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Volunteers to Help Restore Native Olympia Oysters in Alamitos Bay on Saturday

  • Organizer Orange County Coastkeeper aims to restore populations of native Olympia oyster in Alamitos Bay
  • More than 85% of the world’s oyster reefs have been lost since the 1900s,
  • Oysters provide a natural buffer to protect eroding shorelines, improve water quality via filter feeding and provide an important habitat for numerous species

Orange County Coastkeeper and a cohort of volunteers will get muddy this Saturday implementing native oyster restoration in the Jack Dunster Marine Reserve in Alamitos Bay. To encourage the settlement of Olympia oysters, volunteers will use layers of biodegradable coconut coir mesh and lay hundreds of pounds of clean Pacific oyster shells to create habitat on which the native Olympia oyster can settle.

Historically, Southern California has used concrete walls to protect coastlines from erosion, but there are natural alternatives. Coastkeeper, along with researchers from California State Universities Long Beach and Fullerton, are implementing native oyster restoration to stabilize the shoreline, improve water quality and create a valuable habitat for the native Olympia oyster.

Restoration of oyster beds is critical to the resilience of the Alamitos Bay ecosystem. Oysters increase the abundance of fish and wildlife through their creation of complex habitat and improve water quality through filter feeding. Oysters also stabilize sediments and buffer erosion and wave energy, which can reduce the impacts of sea level rise.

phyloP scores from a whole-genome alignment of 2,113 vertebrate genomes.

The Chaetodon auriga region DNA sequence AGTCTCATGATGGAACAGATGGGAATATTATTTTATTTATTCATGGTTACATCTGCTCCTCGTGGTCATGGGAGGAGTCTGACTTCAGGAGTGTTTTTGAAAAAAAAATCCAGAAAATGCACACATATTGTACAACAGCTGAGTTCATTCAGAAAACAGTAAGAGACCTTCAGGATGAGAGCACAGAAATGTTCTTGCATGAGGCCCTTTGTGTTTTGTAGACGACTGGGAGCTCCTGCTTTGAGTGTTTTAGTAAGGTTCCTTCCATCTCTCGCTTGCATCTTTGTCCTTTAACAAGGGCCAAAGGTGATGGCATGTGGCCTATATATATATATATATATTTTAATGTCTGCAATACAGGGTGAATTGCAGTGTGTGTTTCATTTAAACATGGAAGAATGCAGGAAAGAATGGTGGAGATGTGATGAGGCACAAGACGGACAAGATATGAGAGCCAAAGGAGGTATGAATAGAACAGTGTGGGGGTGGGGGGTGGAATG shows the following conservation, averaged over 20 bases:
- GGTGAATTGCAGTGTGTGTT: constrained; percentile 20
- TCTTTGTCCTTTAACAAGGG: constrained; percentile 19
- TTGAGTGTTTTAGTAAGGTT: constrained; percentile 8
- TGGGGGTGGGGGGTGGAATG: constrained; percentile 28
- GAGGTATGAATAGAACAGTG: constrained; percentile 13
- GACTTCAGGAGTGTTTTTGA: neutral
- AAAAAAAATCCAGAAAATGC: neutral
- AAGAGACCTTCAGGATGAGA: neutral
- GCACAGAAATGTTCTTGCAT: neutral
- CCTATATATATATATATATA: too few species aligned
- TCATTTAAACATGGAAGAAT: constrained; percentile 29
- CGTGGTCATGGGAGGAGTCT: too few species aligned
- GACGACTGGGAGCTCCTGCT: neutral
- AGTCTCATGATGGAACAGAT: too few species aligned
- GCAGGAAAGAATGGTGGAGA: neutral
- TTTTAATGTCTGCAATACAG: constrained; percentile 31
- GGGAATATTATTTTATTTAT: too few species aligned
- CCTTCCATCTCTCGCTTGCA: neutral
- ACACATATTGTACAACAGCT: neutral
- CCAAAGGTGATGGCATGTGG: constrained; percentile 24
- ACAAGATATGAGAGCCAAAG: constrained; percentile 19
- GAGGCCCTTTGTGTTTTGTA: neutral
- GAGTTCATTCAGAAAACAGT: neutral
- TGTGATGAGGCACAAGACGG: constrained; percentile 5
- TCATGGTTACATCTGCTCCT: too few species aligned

• Saturday March 7 – 2 p.m. – 4 p.m.
  • Pete Archer Rowing Center: 5750 Boathouse Lane, Long Beach, CA 90803


  • Katie Nichols, Restoration program director, Orange County Coastkeeper
  • Christine Whitcraft, Professor, Biological Sciences, Director, Environmental Science and Policy, California State University Long Beach


20 YEARS OF ORANGE COUNTY COASTKEEPER: For twenty years, Southern California residents have relied on Orange County Coastkeeper to be their leading voice in protecting clean water. The organization works collaboratively with diverse groups in the public and private sectors to achieve healthy, accessible, and sustainable water resources for the region. Coastkeeper achieves this through innovative, effective programs in education, advocacy, restoration, research, enforcement, and conservation. Coastkeeper is a member of the International Waterkeeper Alliance, which has 236 different independent programs across 29 countries. For more information, visit or call 714-850-1965.